“I would have despaired unless I had believed
that I would see the goodness of the LORD
In the land of the living.”
There are times when no person is there—but you will always have God and His Word. Then you must cling to His promises that He will not leave you or forsake you. You must dig deep into His Word and know Him. In my post, Blessings, I quoted Os Guinness:
“At root there are only two basic questions for faith—Is God there? And is God good?
“…Face to face with mystery, and especially the mystery of evil, the faith that understands why it has come to trust must trust where it has not come to understand….
“Can faith bear the pain and trust God, suspending judgement and resting in the knowledge that God is there, God is good, and God knows best? Or will the pain be so great that only meaning will make it endurable so that reason must be pressed further and further and judgements must be made?…To suffer is one thing, to suffer without meaning is another, but to suffer and choose not to press for any meaning is different again.”
My friend, Lisa, endured alone for numerous months as God ministered to her through memorization of the Psalms. God did not leave her—He used His Word to strengthen and sustain her. She, in turn, is one of the most comforting and compassionate persons I have ever met.
God is sovereign, and God is good. God is there and God loves you. There may be times we may not understand His dealings, and we need each other to affirm who He is when doubt enters. Love one another. The world becomes increasingly impersonal: become a part of someone’s life and invite that person to become a part of your life. Do not stand above and throw words into someone’s valley; we are all at level ground, and we all need each other.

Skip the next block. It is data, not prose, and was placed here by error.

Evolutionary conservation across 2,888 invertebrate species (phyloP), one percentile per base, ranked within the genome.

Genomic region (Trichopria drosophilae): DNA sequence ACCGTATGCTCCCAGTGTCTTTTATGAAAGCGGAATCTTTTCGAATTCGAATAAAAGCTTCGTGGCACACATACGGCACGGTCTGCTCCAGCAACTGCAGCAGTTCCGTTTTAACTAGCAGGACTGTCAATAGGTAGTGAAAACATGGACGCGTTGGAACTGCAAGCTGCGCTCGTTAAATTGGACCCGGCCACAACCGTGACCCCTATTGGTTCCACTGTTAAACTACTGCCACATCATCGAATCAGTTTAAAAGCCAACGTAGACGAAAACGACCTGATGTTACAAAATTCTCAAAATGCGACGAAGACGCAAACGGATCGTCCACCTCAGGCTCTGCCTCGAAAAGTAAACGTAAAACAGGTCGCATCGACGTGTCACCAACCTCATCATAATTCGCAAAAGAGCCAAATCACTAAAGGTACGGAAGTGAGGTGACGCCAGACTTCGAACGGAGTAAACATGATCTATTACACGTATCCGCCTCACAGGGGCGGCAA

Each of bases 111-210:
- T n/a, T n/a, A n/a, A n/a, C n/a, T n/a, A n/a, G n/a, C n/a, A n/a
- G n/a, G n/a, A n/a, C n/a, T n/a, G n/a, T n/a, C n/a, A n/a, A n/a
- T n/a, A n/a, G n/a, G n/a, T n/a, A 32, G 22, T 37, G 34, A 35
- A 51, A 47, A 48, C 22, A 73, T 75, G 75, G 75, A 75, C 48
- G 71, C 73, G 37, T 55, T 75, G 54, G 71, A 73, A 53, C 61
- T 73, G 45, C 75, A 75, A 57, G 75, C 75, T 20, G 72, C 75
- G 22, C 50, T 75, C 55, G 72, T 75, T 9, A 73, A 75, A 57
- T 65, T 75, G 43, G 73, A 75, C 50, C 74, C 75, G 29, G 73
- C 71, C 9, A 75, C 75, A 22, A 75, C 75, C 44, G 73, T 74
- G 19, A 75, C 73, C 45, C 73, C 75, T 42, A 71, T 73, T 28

Isaiah 42 Photograph: ChristianPhotos.net – Free High Resolution Photos for Christian Publications
Job and his friends, Ilya Yefimovich Repin: Public Domain.
1, 2E. S. P. Heavenor, “Job,” The New Bible Commentary: Revised, D. Guthrie, J. A. Motyer, eds.,
A. M. Stibbs, D. J. Wiseman, contributing eds., p. 427.
3Elizabeth Bernstein, “When a Friend Grieves, How to Get Sympathy Right,” The Wall Street
Journal, January 25, 2011.
Os Guinness, Doubt, Lion Publishing plc, England, 1976, Third Edition,1987, pp. 201, 202, 206.
Doubt was revised and republished twenty years later as God in the Dark. I own both books. I haven’t yet read the second, and I don’t know if all the original ideas were incorporated into it, but the first book is longer and six chapters have been omitted in the later publication, including four under the section titled, Resolving Doubt. I once found a stack of Doubt in a bookstore for about 5o¢ each. I bought at least a half-dozen, gave some away and kept two. One I loan out, and one I keep! I did this because I think I am now using my third copy of Francis Schaeffer’s True Spirituality! Some books you want to loan, but you never want to lose!
Original content: Copyright ©2011 Iwana Carpenter